Pro Arts: East Bay Open Studios was an incredible experience for me. The biggest lesson for me was the importance of continuing to get my work out there. I’m very grateful for the support I received from friends, family and people I met for the first time. Lately, I’ve been inspired by the need to build community and by having my studio open, it was an act of building community and bringing people together. Neighbors introduced themselves and shared their own creative endeavors. Here I was, a leader in my neighborhood showing that yes, art does exist here. A woman commented that Open Studios is not usually in her neighborhood so she was appreciative of the fact that I was participating near her.
Many people that came told me they were interested in taking classes so I’m putting some fairly simple bookbinding and collage classes together. I’m excited to share my supplies and ideas with others. I just bought some happy tape and I can’t wait for it’s arrival. (It actually has come since I first wrote this and it was way smaller than I expected!)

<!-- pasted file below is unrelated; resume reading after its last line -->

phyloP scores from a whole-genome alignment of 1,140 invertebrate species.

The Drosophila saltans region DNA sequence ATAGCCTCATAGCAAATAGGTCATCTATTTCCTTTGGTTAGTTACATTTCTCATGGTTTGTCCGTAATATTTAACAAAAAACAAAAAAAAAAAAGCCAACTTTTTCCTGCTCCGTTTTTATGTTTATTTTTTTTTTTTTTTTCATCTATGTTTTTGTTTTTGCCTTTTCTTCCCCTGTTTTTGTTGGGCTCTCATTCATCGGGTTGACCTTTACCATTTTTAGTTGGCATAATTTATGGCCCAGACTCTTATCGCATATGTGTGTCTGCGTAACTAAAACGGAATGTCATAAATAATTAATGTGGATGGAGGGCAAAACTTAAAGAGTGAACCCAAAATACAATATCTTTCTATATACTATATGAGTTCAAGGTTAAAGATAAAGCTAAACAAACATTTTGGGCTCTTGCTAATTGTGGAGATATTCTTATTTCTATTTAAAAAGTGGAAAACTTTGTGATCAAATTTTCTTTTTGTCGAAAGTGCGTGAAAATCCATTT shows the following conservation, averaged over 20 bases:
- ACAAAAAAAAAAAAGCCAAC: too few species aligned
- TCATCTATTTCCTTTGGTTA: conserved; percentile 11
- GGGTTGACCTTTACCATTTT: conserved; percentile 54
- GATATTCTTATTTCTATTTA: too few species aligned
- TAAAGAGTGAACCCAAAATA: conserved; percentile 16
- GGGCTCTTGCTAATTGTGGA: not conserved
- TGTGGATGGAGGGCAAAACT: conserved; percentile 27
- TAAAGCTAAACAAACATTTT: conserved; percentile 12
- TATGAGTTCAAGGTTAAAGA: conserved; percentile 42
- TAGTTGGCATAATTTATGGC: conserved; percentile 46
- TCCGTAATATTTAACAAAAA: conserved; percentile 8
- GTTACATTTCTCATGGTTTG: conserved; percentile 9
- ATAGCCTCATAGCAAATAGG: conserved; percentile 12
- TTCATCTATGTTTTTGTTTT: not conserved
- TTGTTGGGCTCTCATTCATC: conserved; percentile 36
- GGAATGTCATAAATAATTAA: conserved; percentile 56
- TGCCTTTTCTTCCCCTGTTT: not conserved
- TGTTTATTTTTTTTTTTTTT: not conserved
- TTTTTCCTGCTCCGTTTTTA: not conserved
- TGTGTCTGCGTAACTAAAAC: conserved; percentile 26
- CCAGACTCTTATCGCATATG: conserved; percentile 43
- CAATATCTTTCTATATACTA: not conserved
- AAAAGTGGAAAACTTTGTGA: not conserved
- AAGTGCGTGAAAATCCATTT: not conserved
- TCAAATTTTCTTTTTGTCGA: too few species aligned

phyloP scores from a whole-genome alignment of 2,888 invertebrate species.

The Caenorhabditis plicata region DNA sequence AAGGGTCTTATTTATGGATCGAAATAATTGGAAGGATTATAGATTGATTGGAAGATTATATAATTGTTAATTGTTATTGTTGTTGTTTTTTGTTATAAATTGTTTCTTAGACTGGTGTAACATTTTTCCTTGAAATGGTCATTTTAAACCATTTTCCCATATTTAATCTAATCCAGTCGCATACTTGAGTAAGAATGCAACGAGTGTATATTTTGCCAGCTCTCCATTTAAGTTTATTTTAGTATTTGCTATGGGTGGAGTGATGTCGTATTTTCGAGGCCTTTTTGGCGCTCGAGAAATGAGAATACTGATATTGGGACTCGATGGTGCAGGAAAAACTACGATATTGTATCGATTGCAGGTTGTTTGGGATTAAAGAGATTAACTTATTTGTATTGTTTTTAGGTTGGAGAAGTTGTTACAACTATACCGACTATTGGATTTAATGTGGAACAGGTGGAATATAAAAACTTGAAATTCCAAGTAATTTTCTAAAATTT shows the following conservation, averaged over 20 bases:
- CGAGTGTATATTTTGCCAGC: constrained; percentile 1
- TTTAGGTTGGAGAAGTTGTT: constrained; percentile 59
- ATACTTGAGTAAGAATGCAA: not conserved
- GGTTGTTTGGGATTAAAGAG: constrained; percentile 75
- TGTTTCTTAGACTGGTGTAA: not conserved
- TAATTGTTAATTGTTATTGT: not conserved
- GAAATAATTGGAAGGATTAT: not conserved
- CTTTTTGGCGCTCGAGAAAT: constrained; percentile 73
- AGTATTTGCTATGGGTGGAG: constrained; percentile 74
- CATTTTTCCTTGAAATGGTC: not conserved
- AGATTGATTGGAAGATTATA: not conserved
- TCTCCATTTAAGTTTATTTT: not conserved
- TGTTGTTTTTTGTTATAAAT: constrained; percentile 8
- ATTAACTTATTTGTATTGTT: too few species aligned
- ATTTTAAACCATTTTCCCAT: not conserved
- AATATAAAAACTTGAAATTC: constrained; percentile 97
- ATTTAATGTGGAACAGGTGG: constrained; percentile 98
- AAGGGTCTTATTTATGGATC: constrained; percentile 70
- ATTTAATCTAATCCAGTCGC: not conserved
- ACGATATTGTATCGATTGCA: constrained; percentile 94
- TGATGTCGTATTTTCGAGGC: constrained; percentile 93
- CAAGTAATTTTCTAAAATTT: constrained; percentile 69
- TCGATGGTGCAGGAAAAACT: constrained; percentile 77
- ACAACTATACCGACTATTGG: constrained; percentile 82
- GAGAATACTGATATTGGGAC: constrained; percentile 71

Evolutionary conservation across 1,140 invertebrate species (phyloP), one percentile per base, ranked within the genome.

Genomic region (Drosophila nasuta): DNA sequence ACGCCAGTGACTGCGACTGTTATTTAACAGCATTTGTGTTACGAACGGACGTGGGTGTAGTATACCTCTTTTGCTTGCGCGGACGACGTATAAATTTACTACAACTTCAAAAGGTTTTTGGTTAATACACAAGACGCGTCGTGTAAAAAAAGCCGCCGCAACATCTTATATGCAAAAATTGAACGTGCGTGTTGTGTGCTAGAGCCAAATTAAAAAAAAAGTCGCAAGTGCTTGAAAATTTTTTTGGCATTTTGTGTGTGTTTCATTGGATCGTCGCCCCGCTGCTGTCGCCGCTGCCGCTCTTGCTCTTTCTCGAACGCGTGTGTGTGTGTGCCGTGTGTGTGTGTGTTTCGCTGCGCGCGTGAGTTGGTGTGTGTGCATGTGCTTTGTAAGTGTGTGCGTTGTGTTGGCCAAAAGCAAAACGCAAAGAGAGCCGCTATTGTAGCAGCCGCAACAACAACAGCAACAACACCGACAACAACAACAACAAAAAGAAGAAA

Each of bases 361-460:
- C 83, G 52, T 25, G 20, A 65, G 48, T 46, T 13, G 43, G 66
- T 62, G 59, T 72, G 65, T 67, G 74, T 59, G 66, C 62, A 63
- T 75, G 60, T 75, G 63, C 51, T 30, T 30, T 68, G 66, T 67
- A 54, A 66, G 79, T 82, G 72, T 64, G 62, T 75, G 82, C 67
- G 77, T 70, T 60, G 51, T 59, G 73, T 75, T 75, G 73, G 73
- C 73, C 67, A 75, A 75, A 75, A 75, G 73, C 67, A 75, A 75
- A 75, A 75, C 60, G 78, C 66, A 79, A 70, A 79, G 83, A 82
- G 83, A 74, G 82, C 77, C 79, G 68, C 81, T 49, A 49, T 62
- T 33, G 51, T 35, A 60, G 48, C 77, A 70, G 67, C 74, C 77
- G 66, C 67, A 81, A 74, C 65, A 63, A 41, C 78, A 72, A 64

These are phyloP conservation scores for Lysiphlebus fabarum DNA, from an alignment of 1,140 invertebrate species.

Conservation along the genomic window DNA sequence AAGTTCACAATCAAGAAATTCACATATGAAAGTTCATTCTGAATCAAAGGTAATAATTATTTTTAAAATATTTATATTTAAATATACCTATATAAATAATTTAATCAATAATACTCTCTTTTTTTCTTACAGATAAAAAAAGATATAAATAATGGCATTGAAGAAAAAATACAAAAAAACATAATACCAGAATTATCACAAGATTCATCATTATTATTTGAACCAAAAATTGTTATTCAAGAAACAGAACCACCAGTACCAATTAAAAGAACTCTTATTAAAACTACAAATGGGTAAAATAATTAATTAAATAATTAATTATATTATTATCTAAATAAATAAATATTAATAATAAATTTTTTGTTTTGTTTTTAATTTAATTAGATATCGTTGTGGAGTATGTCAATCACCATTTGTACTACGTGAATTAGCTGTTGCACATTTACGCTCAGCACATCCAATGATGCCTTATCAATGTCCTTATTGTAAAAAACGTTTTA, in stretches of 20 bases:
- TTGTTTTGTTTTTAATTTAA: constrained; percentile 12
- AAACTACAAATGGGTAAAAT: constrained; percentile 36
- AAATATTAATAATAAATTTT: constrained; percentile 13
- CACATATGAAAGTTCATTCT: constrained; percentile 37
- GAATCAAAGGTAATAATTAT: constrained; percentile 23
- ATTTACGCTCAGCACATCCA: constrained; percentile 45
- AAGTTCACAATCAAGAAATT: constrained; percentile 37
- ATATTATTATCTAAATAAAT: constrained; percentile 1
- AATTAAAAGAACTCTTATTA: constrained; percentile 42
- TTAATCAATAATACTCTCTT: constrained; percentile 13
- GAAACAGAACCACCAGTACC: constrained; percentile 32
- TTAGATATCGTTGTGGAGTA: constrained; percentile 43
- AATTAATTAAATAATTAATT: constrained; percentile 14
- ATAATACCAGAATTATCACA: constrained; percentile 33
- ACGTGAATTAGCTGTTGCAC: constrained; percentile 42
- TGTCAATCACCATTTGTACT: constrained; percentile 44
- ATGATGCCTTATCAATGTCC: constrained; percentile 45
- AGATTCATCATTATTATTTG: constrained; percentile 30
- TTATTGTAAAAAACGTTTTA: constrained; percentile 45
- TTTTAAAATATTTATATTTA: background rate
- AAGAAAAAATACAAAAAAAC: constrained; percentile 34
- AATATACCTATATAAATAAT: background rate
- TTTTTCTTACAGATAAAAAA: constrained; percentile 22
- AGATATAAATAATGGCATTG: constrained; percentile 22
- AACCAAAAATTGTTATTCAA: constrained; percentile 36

Currently, I’m facilitating Alyson B. Stanfield’s Art Marketing Salon which is going really well. Three of us participated in Open Studios, including Deborah Griffin, Bobbie Altman and I and three others in the salon Ginny Mangrum, Egmont van Dyck and Joanne Clapp Fullagar each came to visit one of us. I thought it was really great.
I believe one can make a living through art and it requires work…making the work, exhibiting and repeating. It’s a process and I’m learning the importance of appreciating this process.
It’s been really satisfying opening up my space and getting feedback from neighbors and friends and people who are specifically coming to see my art and books. Many times I come from a place of “not enough” and “not ready yet”. It’s a place of lack, of scarcity and only in my mind because it’s not how others view me. What was incredible to experience from people looking at my work was the repetitive feedback from people appreciating my use of color… color was something I was afraid of for quite a long time.
I believe I need to create and share and release it out into the world. Once, I’ve created it, it’s no longer mine. The sharing and releasing are just as important, if not more than the act of creation.